ZIMBABWE United Passenger Company (Zupco)’s bid to acquire 250 new buses has been scuttled by its failure to raise the $150 billion demanded by three companies awarded the tender.
Documents in the possession of the Zimbabwe Independent show that Zupco’s plans to revive its fleet have been affected by lack of funding, although government had initially promised finance.
Controversy has rocked the transport parastatal, with chief executive officer Bright Matonga resigning under unclear circumstances after reports of financial audits unearthed anomalies, the documents reveal.
Most of the $150 billion is required to pay foreign suppliers in hard currency for body kits and components.
According to minutes of a special meeting on August 23, the board accepted Matonga’s resignation after he failed to provide satisfactory responses to issues relating to Zupco’s finances.
“The board had a closed session where they discussed in detail issues relating to the audit report and resolved to accept the resignation of the chief executive (Matonga) and to task the human resources committee to consider the proposed package,” the minutes of the meeting chaired by Professor Charles Nherera said. The board also resolved that the financial controller, Perpetual Ndekwere, act as chief executive.
Ndekwere yesterday refused to comment referring all questions to Nherera. Nherera said Matonga was on leave until September 30.
According to tender documents obtained by the Independent dated July 30, the state procurement board awarded the tender to supply the buses to Deven Engineering (Pvt) Ltd, W Dahmer & Co (Pvt) Ltd, and Zimbabwe Motor Distributors (Pvt) Ltd (ZMD).
Deven and ZMD were to supply 40 Mercedes Benz 1722 model buses apiece, each costing $644 million and $590 million respectively while W Dahmer would supply 170 Scania F94 buses at $610 451 050 each.
It has also turned out that the Zupco board ignored the procurement committee’s re-commendations on the tenderers. The committee had unanimously agreed to award the tender to Gift Investments, importing from Kenya General Motors.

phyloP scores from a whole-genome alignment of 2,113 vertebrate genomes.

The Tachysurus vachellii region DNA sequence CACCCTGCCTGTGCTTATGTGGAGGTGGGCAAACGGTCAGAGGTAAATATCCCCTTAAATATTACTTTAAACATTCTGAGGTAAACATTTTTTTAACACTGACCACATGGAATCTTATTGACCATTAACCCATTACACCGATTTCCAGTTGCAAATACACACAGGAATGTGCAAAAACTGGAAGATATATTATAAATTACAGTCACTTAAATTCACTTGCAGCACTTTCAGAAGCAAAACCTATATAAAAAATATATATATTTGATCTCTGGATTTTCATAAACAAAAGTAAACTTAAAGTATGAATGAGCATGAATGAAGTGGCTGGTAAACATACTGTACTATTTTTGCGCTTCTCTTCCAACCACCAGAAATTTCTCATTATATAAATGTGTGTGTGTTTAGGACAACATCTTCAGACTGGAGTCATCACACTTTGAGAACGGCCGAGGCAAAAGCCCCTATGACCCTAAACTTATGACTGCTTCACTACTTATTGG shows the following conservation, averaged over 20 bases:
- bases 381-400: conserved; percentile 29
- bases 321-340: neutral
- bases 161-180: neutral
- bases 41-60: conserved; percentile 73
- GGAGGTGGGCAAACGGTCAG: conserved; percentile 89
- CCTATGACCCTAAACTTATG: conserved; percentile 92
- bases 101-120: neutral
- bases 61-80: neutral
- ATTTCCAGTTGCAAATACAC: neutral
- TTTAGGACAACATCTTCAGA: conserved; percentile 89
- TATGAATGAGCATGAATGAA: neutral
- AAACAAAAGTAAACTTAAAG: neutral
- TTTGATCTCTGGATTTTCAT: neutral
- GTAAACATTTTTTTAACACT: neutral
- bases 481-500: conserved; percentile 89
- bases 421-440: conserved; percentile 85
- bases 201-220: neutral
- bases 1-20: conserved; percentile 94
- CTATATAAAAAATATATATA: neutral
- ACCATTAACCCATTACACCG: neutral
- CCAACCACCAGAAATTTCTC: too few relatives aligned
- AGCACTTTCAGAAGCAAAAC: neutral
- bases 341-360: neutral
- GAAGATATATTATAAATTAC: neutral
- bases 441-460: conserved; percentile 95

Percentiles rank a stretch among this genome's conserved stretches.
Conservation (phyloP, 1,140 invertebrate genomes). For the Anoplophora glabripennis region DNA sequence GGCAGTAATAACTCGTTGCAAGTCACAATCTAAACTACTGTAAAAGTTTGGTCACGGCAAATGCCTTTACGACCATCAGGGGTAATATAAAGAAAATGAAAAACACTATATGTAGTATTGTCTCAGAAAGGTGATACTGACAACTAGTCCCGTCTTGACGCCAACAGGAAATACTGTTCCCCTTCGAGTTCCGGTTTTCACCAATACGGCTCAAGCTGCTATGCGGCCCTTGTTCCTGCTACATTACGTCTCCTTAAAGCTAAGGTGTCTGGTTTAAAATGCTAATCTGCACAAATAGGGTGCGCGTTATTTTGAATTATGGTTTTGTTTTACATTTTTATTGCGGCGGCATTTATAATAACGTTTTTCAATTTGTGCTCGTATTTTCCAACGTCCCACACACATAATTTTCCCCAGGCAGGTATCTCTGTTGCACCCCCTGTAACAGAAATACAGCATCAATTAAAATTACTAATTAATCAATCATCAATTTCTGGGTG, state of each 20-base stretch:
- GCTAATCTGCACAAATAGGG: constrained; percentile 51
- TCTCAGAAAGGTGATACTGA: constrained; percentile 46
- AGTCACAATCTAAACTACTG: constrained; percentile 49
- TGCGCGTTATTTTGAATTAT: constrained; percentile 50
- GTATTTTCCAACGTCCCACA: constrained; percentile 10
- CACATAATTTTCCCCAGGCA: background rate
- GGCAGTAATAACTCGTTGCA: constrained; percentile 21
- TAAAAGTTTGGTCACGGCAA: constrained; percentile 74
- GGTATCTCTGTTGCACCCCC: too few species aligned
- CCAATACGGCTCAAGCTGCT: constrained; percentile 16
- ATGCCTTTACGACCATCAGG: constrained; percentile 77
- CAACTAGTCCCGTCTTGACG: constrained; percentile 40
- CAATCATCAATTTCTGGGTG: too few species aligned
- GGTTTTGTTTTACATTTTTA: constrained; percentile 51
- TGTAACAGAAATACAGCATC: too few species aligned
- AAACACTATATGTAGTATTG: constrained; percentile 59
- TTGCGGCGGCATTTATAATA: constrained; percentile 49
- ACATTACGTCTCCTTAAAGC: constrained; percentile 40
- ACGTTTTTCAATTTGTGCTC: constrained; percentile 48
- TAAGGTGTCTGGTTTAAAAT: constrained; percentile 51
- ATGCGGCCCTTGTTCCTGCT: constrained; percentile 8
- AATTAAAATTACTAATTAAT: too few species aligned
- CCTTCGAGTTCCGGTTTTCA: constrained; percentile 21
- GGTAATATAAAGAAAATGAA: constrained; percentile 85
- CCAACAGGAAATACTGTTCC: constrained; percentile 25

“This should assist in meeting the targeted dates for supply of the buses,” the procurement committee said in its minutes of a meeting dated July 5.
The committee agreed that the buses from Gift Investments were the most suitable and were the cheapest. Gift Investments wanted to supply Isuzu conventional buses at a cost of $549 million each.
The three companies that were awarded the tender asked to be paid between 50% and 80% upfront, which Zupco has failed to raise.
It is now feared the local companies might not meet the deadline for the supply of the buses. At least 150 buses were to be delivered by September 30 and the remaining 100 by December 31.
Matonga, who was set free by a magistrate’s court last month after being accused of corruption involving $1,25 billion, was expected to hand over the reins to Ndekwere at an unspecified date.
The state accused Matonga of buying 48 Scania Marcopolo buses from Pioneer Motor Company (PMC) without board approval.
“The outgoing chief executive (Matonga) should conduct an initial handover/takeover with the acting chief executive (Ndekwere) and to avail himself as and when he is required to continue to provide information that might be necessary,” the minutes say.
It also resolved to send two chief operating officers, Clever Zvingwe and Ben Mauchaza, on forced leave with immediate effect to facilitate investigations arising from the external audit report.